Risk of Radiation Cardiotoxicity: Women with cancer of the left breast or with cancer in the lymph nodes near the breastbone (sternum) may be at a higher risk for radiation cardiotoxicity. Radiation therapy to these areas can affect the heart. The risk of radiation cardiotoxicity may be increased by the use of certain chemotherapy drugs, such as doxorubicin.

Lung Cancer

Overview: There are many types of lung cancer, but all of them can involve the lymph nodes in the middle of the chest. This disease remains the No. 1 cause of cancer death in the United States and across the world. Lung cancer is a serious disease, but in its early stages some patients can be cured.

Causes: Smoking is the single biggest cause of lung cancer. Less common causes include exposure to radon gas and asbestos.

Symptoms: Cough, chest pain, and shortness of breath are the most common symptoms of lung cancer.

Treatment: Like many cancers, treatment of lung cancer is different depending on which parts of the body are involved. In some cases, doctors perform surgery, which may be followed by chemotherapy or radiation therapy, or both. In other cases, surgery is not performed and doctors recommend radiation therapy, or a combination of radiation therapy and chemotherapy. In many cases, doctors treat with chemotherapy or targeted radiation therapy alone.  

Risk of Radiation Cardiotoxicity: Radiation therapy is frequently used in lung cancer. Lung cancers in the central lungs or in the lymph nodes at the center of the chest are close to the heart. Therefore, radiation therapy to these areas can also affect the heart.

Esophageal Cancer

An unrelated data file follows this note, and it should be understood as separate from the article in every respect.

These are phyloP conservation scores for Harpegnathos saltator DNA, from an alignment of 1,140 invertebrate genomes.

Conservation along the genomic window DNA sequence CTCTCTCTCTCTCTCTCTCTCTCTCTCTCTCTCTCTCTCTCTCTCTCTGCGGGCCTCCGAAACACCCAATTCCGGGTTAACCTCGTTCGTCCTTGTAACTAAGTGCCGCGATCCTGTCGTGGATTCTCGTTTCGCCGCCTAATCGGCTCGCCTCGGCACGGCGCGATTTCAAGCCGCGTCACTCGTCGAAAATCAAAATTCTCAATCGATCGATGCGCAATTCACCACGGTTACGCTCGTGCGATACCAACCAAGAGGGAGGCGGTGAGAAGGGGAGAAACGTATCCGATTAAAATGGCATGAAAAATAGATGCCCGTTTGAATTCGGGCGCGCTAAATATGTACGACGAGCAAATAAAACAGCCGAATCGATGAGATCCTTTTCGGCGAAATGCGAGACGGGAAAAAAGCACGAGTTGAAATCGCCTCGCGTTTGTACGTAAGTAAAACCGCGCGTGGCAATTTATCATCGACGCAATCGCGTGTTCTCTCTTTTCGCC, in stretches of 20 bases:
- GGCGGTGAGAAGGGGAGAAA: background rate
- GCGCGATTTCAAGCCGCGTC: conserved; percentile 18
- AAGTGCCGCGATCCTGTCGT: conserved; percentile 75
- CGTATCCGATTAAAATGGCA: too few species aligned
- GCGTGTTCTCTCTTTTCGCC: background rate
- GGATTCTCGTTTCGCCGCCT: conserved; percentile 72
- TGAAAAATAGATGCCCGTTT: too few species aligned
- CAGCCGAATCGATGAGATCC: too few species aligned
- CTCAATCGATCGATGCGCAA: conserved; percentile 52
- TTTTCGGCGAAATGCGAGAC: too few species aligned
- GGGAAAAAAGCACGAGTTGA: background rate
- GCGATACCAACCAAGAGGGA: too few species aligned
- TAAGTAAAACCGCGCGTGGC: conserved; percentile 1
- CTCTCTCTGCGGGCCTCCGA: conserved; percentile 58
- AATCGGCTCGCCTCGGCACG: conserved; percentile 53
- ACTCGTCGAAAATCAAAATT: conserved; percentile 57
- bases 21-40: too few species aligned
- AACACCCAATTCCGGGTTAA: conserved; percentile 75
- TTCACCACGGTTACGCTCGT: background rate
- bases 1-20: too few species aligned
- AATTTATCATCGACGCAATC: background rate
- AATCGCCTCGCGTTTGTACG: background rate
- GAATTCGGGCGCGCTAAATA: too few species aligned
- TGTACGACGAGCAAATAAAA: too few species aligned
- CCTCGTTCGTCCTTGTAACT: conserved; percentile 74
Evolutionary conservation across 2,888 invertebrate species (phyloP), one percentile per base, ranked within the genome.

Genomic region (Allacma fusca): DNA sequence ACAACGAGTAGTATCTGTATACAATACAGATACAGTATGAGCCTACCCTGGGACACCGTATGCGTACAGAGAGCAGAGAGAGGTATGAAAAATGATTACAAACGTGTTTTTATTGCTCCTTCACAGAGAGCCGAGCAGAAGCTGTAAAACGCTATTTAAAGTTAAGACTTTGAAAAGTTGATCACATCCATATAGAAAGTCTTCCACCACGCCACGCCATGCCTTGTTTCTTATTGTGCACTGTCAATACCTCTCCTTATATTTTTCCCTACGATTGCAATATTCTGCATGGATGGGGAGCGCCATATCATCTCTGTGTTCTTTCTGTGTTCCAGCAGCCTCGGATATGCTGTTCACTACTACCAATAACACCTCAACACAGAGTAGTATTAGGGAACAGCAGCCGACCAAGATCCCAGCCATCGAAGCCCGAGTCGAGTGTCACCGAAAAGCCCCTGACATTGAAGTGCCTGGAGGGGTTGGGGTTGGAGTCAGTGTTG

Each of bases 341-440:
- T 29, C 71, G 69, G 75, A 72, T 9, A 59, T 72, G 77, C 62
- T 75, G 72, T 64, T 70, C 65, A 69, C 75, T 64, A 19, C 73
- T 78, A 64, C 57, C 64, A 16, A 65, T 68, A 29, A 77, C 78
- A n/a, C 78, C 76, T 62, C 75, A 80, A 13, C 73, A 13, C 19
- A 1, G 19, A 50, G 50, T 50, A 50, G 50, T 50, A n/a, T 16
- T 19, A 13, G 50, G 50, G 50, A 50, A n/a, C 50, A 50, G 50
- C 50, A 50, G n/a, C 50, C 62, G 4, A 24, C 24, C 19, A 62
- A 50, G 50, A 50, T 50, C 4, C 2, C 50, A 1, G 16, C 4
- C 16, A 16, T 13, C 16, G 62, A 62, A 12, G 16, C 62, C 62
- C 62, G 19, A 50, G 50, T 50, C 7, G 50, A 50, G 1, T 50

Overview: The esophagus is a muscular tube that carries food from the back of the mouth, through the middle of the chest, and to the stomach. Two types of cancer can affect the esophagus: squamous cell carcinoma and adenocarcinoma.

Causes: Smoking and alcohol use are the main causes of squamous cell carcinoma of the esophagus. In contrast, adenocarcinoma of the esophagus is caused mainly by stomach acid.
Symptoms: Both types of esophageal cancer cause similar symptoms. Patients find it difficult or painful to swallow, which can lead to weight loss.

Treatment: Most patients undergo combinations of treatments for esophageal cancer. Surgery is considered standard treatment. However, patients with aggressive disease may receive radiation therapy and chemotherapy in addition to surgery. If patients cannot have surgery, they may receive radiation therapy and chemotherapy together.

Risk of Radiation Cardiotoxicity: Because the esophagus passes through the middle of the chest, directly behind the heart, treating this area with radiation therapy can affect the heart.

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Published: November 2017
Authors: William Stokes, MD; Priscilla Stumpf, MD; Lavanya Kondapalli, MD; Arthur Liu, MD, PhD
Medical Reviewers: Bonnie Ky, MD, MSCE; Debra Madden, BA; Charles Porter, MD; Karen Lisa Smith, MD, MPH

These modules were developed in collaboration with the Eastern Cooperative Group—American College of Radiology Imaging Network (ECOG-ACRIN) Cardiotoxicity Working Group and Patient Advocacy Group.